Ethan was also my friend.  Though not as multi-talented as Alyssa, he was insanely smart – particularly when it came to money and business tactics.  But he didn’t care about people.  I eventually learned, just before ending our eight year friendship, that he ripped people off for a living.  He primarily targeted elderly folks who had a relatively small life savings.  “They’re all suckers,” he told me.  And he felt no remorse because, he continued, “they’ll be dead soon anyway.”

Today, at the age of 28, Ethan is a multi-millionaire.  And although we haven’t spoken in years, I’ve heard from others that he still hasn’t gotten into any legal trouble – largely, I think, because of the calculated threats that I’ve heard he makes to anyone he suspects might have a good conscience.  I hear, also, that he doesn’t suffer from any major health problems, and that he, his trophy wife, and his two healthy sons live in a mansion somewhere in Southern California.

The Reason

These are old stories – familiar stories.  The people and the circumstances differ slightly for everyone who tells them, but the core lessons remain the same.  Life isn’t fair.  Bad things do happen to good people.  And good things do happen to bad people.

Yet, these are the excuses many of us use when we choose not to follow our hearts.  And they are the excuses many of us use when we choose to treat ourselves and each other without dignity and respect.  “Why care?” we argue, “When the Alyssa’s of the world suffer and die young while the Ethan’s of the world sip wine at a five-star resort well into their 80’s.”

But for some of us, Alyssa and Ethan are the reason we do follow our hearts.  His story is the reason we live to make the world a little brighter, to make people a little happier.  And her story is the reason we use all of the strength we have right now.  Because we know we may not have the same strength tomorrow.

Because a world with no guarantees requires us to live every day…

As if it were our last.

Photo by: Stuant63

22 Tools You Should Keep in Your Car

Tools to Keep in Your Car

“Always be prepared!”  That’s the Boy Scout motto.  Most people keep their tools at home.  But if you aren’t at home, you probably drove your car to get to wherever you are.

Here are 22 useful tools you should keep in your car.

  1. 2-3 Gallons of Water – You can drink it when you’re thirsty, use it as a cleaning/rinsing agent, pour it into your car’s cooling system if it’s overheating, etc.
  2. Portable GPS – Being lost is not a fun feeling.  A GPS basically eliminates this possibility.  During a recent spring vacation to Costa Rica our Garmin GPS pretty much saved our rear ends on multiple occasions.
  3. Hand Sanitizer – Because there isn’t a sink and a bar of soap conveniently located in your car.  In my mind, hand sanitizer is a tool, a tool that prevents me from infecting my body with germs on a daily basis.  Keep yourself healthy!  Sanitize your hands regularly… especially before you eat.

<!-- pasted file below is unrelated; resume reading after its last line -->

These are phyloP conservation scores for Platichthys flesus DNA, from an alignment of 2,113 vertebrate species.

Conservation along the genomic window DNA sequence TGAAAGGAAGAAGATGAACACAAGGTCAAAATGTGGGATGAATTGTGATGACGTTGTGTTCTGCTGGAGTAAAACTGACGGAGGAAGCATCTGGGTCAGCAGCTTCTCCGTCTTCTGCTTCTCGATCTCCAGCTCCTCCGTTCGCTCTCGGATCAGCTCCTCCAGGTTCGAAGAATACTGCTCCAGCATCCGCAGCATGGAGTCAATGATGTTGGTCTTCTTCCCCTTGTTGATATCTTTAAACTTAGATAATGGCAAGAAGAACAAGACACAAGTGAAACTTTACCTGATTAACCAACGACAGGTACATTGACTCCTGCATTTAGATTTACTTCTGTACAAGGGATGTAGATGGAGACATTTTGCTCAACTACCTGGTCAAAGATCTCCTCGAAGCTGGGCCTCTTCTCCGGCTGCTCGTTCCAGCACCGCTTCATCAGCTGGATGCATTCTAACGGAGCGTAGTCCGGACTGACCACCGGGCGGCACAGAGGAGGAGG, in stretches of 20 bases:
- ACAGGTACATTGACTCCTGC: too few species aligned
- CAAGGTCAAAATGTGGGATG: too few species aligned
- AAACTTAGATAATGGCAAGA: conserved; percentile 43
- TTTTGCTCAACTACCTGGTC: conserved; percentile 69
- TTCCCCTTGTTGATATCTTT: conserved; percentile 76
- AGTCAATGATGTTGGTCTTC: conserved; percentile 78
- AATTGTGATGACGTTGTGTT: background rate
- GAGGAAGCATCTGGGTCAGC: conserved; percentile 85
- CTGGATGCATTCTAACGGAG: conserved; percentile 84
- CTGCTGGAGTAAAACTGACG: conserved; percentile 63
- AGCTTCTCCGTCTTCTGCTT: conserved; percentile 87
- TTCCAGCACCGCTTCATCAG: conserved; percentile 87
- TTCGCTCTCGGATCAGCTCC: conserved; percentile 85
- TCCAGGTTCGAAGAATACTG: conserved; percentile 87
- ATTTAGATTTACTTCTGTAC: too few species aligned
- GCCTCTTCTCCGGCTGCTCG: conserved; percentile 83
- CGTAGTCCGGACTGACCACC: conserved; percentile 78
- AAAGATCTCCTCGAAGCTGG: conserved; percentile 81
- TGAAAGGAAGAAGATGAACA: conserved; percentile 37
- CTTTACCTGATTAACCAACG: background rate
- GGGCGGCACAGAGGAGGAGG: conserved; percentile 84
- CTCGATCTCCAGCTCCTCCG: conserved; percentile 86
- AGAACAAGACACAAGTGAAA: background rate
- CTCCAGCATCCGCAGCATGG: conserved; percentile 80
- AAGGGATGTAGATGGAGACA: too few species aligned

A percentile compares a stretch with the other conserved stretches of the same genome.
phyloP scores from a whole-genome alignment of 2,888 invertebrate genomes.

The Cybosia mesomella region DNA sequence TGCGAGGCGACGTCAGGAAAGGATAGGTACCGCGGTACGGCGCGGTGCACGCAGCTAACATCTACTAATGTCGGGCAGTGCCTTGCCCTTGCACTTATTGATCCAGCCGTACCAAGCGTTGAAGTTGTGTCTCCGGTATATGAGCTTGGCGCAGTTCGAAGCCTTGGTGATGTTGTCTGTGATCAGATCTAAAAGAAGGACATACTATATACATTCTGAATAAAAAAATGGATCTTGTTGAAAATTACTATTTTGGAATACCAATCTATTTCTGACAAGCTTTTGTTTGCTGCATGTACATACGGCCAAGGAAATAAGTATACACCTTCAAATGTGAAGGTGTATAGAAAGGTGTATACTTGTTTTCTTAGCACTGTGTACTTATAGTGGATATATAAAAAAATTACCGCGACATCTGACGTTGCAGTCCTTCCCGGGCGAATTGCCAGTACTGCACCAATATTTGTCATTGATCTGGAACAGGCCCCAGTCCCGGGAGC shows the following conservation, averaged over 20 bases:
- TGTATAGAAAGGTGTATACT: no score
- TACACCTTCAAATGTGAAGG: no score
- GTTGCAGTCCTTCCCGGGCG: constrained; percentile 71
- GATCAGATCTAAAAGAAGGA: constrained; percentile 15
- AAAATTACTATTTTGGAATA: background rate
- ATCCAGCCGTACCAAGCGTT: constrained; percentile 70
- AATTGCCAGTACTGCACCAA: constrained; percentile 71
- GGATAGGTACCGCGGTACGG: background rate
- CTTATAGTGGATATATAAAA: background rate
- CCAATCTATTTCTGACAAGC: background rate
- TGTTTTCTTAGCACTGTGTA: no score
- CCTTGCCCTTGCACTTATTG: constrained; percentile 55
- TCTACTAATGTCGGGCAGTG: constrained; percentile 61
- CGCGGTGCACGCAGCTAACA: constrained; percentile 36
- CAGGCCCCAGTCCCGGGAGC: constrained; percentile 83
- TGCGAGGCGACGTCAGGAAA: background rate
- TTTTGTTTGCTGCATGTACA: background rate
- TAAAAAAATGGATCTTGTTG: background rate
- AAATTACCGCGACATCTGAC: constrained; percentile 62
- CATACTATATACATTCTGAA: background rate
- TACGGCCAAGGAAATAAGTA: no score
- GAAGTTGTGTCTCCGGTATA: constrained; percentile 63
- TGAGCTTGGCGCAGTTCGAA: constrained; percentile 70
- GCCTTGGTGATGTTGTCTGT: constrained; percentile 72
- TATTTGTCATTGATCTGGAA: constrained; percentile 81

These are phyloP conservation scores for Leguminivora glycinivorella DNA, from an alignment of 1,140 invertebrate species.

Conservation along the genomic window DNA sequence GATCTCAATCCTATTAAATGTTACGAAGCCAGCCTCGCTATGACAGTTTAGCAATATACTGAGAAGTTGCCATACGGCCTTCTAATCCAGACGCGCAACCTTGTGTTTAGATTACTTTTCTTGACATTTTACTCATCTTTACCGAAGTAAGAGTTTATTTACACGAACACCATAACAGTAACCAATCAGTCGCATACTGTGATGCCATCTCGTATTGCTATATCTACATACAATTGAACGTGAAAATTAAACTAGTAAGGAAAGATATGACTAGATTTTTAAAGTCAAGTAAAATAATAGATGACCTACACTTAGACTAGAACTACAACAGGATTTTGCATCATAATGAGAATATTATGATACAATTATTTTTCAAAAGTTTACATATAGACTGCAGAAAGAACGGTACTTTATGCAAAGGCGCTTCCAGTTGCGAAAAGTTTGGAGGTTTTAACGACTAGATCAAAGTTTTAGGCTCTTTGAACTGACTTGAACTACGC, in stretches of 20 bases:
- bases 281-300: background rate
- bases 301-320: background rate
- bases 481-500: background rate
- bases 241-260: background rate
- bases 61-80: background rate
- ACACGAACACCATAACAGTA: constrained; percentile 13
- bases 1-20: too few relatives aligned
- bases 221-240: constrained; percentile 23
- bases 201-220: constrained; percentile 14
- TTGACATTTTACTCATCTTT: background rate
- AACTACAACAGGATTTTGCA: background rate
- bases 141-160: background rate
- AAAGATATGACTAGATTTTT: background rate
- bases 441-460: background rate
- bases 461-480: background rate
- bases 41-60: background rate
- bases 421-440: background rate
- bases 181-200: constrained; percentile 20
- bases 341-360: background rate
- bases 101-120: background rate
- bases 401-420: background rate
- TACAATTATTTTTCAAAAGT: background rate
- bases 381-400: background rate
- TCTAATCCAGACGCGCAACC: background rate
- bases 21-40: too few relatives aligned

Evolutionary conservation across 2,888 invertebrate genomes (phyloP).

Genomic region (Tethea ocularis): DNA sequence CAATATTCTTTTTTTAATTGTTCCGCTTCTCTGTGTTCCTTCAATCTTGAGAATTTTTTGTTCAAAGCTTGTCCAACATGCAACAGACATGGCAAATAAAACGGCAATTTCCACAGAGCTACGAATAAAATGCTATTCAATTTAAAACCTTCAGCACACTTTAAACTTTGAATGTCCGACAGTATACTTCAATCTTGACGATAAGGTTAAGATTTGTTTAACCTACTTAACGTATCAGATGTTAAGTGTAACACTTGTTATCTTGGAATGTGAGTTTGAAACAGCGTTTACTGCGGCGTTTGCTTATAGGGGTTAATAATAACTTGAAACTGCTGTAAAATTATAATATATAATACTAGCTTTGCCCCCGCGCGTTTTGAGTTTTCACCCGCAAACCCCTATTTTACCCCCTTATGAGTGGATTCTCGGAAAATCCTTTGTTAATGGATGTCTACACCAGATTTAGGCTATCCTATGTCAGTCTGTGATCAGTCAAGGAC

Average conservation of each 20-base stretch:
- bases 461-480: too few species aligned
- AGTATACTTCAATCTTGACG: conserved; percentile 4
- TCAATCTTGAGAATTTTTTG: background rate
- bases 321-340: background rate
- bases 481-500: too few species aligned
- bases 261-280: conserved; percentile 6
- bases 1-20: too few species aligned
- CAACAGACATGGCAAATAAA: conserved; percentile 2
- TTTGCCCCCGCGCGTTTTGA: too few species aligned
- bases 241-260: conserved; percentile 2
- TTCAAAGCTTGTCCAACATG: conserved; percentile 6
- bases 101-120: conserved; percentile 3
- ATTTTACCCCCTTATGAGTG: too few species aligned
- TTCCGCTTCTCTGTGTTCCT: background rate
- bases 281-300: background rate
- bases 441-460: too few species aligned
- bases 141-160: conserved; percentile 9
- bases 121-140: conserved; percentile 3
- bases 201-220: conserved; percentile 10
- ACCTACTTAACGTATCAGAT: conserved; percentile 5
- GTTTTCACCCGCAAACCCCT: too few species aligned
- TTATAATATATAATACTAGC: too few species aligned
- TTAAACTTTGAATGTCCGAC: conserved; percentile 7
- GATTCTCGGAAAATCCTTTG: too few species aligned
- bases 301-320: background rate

4. Multi-head Screwdriver – Take a look around.  I bet most of the manmade objects around you are being held together by screws.  Throughout your lifetime you’re going to need to tighten and loosen a whole lot of them.  And you won’t always be near your tool chest when these occasions arise.  Keep decent multi-head screwdriver with a wide assortment of screwdriver heads in your car and you’ll be prepared.
  5. Adjustable Wrench – If screws aren’t holding it together then nuts and bolts almost certainly are.  You will eventually need to adjust the bolts on office furniture, your vehicle, and other objects when you’re out and about.  A basic 3-piece adjustable wrench set should fit the bill just fine.
  6. Pliers – Your hands are not the most effective tool for gripping and maneuvering small objects.  That’s where pliers come in handy.  One set of pliers will not do the trick either. You’ll likely need a small assortment of pliers in various styles and sizes for different kinds of jobs.  At a minimum, keep a needle-nose, a heavy grooved, and a wire cutting pliers in your trunk.
  7. Hammer – The single greatest tool of all time.  The hammer has an infinite set of practical applications.  A good old 16 oz claw hammer will provide a lifetime of reliable service.
  8. Pen and Notepad – If you don’t write it down, you will forget it.  Regular note-taking is one of the most productive habits a person can practice.  Keep a pen and notepad in your car so you can jot down key ideas and information as they cross your mind.